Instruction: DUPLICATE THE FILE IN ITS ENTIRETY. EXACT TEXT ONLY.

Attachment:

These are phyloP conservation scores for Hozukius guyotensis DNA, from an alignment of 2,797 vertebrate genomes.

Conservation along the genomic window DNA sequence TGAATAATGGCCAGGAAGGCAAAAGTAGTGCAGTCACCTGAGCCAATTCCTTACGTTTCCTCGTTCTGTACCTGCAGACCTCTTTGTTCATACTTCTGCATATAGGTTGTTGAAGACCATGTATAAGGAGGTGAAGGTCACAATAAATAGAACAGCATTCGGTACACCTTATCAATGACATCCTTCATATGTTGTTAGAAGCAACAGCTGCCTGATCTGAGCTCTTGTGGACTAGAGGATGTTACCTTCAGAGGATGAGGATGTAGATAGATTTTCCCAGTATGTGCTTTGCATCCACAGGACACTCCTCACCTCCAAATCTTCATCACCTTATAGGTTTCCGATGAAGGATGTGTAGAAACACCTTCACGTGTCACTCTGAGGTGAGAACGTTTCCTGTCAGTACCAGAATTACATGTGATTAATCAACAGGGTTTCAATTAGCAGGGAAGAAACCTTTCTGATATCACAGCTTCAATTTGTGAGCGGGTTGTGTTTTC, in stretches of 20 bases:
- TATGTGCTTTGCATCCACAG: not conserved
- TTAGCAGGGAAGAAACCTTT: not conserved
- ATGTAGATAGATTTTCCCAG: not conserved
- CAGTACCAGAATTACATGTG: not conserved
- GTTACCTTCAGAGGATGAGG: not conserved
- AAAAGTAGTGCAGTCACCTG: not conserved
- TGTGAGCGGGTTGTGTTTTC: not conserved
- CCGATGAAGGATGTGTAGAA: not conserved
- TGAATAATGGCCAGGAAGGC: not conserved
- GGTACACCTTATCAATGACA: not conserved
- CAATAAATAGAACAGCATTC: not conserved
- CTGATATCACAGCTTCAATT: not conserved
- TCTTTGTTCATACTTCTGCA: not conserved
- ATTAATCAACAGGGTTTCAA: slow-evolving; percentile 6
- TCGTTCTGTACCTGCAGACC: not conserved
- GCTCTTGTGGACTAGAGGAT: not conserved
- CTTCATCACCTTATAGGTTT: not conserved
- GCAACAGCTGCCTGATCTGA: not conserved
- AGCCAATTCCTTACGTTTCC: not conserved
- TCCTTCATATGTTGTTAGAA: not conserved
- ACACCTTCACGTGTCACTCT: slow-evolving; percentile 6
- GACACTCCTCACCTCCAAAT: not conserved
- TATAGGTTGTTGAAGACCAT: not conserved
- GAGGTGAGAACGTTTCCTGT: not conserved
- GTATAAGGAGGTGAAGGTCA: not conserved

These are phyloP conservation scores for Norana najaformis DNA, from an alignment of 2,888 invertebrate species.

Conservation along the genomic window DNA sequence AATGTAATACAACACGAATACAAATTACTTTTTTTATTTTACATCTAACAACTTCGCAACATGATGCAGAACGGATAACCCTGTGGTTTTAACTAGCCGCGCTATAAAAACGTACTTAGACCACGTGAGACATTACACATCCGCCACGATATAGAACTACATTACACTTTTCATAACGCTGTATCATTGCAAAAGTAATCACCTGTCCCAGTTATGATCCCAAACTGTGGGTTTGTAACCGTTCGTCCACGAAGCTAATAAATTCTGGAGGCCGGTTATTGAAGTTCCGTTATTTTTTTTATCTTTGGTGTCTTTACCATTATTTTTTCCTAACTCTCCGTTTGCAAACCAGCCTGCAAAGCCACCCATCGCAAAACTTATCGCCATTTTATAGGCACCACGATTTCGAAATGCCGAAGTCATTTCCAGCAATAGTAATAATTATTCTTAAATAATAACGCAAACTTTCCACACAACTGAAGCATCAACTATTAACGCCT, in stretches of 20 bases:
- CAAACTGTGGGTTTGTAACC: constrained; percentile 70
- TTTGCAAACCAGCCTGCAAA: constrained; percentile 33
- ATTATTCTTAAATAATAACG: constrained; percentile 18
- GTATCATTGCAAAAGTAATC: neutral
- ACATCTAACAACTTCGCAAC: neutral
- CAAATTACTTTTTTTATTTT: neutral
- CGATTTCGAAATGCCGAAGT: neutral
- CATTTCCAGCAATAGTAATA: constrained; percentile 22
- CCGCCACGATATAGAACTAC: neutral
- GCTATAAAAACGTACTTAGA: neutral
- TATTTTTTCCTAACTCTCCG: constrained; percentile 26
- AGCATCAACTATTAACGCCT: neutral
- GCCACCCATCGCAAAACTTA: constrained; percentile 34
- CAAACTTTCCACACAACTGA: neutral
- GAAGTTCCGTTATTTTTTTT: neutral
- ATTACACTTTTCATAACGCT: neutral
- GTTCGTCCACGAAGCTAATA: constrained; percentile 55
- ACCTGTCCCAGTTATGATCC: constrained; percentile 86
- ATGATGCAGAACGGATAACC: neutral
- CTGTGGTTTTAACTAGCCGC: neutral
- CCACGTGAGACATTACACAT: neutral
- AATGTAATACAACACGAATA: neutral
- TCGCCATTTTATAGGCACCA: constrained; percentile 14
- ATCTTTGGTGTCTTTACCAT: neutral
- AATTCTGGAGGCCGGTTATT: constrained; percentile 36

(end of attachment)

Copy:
These are phyloP conservation scores for Hozukius guyotensis DNA, from an alignment of 2,797 vertebrate genomes.

Conservation along the genomic window DNA sequence TGAATAATGGCCAGGAAGGCAAAAGTAGTGCAGTCACCTGAGCCAATTCCTTACGTTTCCTCGTTCTGTACCTGCAGACCTCTTTGTTCATACTTCTGCATATAGGTTGTTGAAGACCATGTATAAGGAGGTGAAGGTCACAATAAATAGAACAGCATTCGGTACACCTTATCAATGACATCCTTCATATGTTGTTAGAAGCAACAGCTGCCTGATCTGAGCTCTTGTGGACTAGAGGATGTTACCTTCAGAGGATGAGGATGTAGATAGATTTTCCCAGTATGTGCTTTGCATCCACAGGACACTCCTCACCTCCAAATCTTCATCACCTTATAGGTTTCCGATGAAGGATGTGTAGAAACACCTTCACGTGTCACTCTGAGGTGAGAACGTTTCCTGTCAGTACCAGAATTACATGTGATTAATCAACAGGGTTTCAATTAGCAGGGAAGAAACCTTTCTGATATCACAGCTTCAATTTGTGAGCGGGTTGTGTTTTC, in stretches of 20 bases:
- TATGTGCTTTGCATCCACAG: not conserved
- TTAGCAGGGAAGAAACCTTT: not conserved
- ATGTAGATAGATTTTCCCAG: not conserved
- CAGTACCAGAATTACATGTG: not conserved
- GTTACCTTCAGAGGATGAGG: not conserved
- AAAAGTAGTGCAGTCACCTG: not conserved
- TGTGAGCGGGTTGTGTTTTC: not conserved
- CCGATGAAGGATGTGTAGAA: not conserved
- TGAATAATGGCCAGGAAGGC: not conserved
- GGTACACCTTATCAATGACA: not conserved
- CAATAAATAGAACAGCATTC: not conserved
- CTGATATCACAGCTTCAATT: not conserved
- TCTTTGTTCATACTTCTGCA: not conserved
- ATTAATCAACAGGGTTTCAA: slow-evolving; percentile 6
- TCGTTCTGTACCTGCAGACC: not conserved
- GCTCTTGTGGACTAGAGGAT: not conserved
- CTTCATCACCTTATAGGTTT: not conserved
- GCAACAGCTGCCTGATCTGA: not conserved
- AGCCAATTCCTTACGTTTCC: not conserved
- TCCTTCATATGTTGTTAGAA: not conserved
- ACACCTTCACGTGTCACTCT: slow-evolving; percentile 6
- GACACTCCTCACCTCCAAAT: not conserved
- TATAGGTTGTTGAAGACCAT: not conserved
- GAGGTGAGAACGTTTCCTGT: not conserved
- GTATAAGGAGGTGAAGGTCA: not conserved

These are phyloP conservation scores for Norana najaformis DNA, from an alignment of 2,888 invertebrate species.

Conservation along the genomic window DNA sequence AATGTAATACAACACGAATACAAATTACTTTTTTTATTTTACATCTAACAACTTCGCAACATGATGCAGAACGGATAACCCTGTGGTTTTAACTAGCCGCGCTATAAAAACGTACTTAGACCACGTGAGACATTACACATCCGCCACGATATAGAACTACATTACACTTTTCATAACGCTGTATCATTGCAAAAGTAATCACCTGTCCCAGTTATGATCCCAAACTGTGGGTTTGTAACCGTTCGTCCACGAAGCTAATAAATTCTGGAGGCCGGTTATTGAAGTTCCGTTATTTTTTTTATCTTTGGTGTCTTTACCATTATTTTTTCCTAACTCTCCGTTTGCAAACCAGCCTGCAAAGCCACCCATCGCAAAACTTATCGCCATTTTATAGGCACCACGATTTCGAAATGCCGAAGTCATTTCCAGCAATAGTAATAATTATTCTTAAATAATAACGCAAACTTTCCACACAACTGAAGCATCAACTATTAACGCCT, in stretches of 20 bases:
- CAAACTGTGGGTTTGTAACC: constrained; percentile 70
- TTTGCAAACCAGCCTGCAAA: constrained; percentile 33
- ATTATTCTTAAATAATAACG: constrained; percentile 18
- GTATCATTGCAAAAGTAATC: neutral
- ACATCTAACAACTTCGCAAC: neutral
- CAAATTACTTTTTTTATTTT: neutral
- CGATTTCGAAATGCCGAAGT: neutral
- CATTTCCAGCAATAGTAATA: constrained; percentile 22
- CCGCCACGATATAGAACTAC: neutral
- GCTATAAAAACGTACTTAGA: neutral
- TATTTTTTCCTAACTCTCCG: constrained; percentile 26
- AGCATCAACTATTAACGCCT: neutral
- GCCACCCATCGCAAAACTTA: constrained; percentile 34
- CAAACTTTCCACACAACTGA: neutral
- GAAGTTCCGTTATTTTTTTT: neutral
- ATTACACTTTTCATAACGCT: neutral
- GTTCGTCCACGAAGCTAATA: constrained; percentile 55
- ACCTGTCCCAGTTATGATCC: constrained; percentile 86
- ATGATGCAGAACGGATAACC: neutral
- CTGTGGTTTTAACTAGCCGC: neutral
- CCACGTGAGACATTACACAT: neutral
- AATGTAATACAACACGAATA: neutral
- TCGCCATTTTATAGGCACCA: constrained; percentile 14
- ATCTTTGGTGTCTTTACCAT: neutral
- AATTCTGGAGGCCGGTTATT: constrained; percentile 36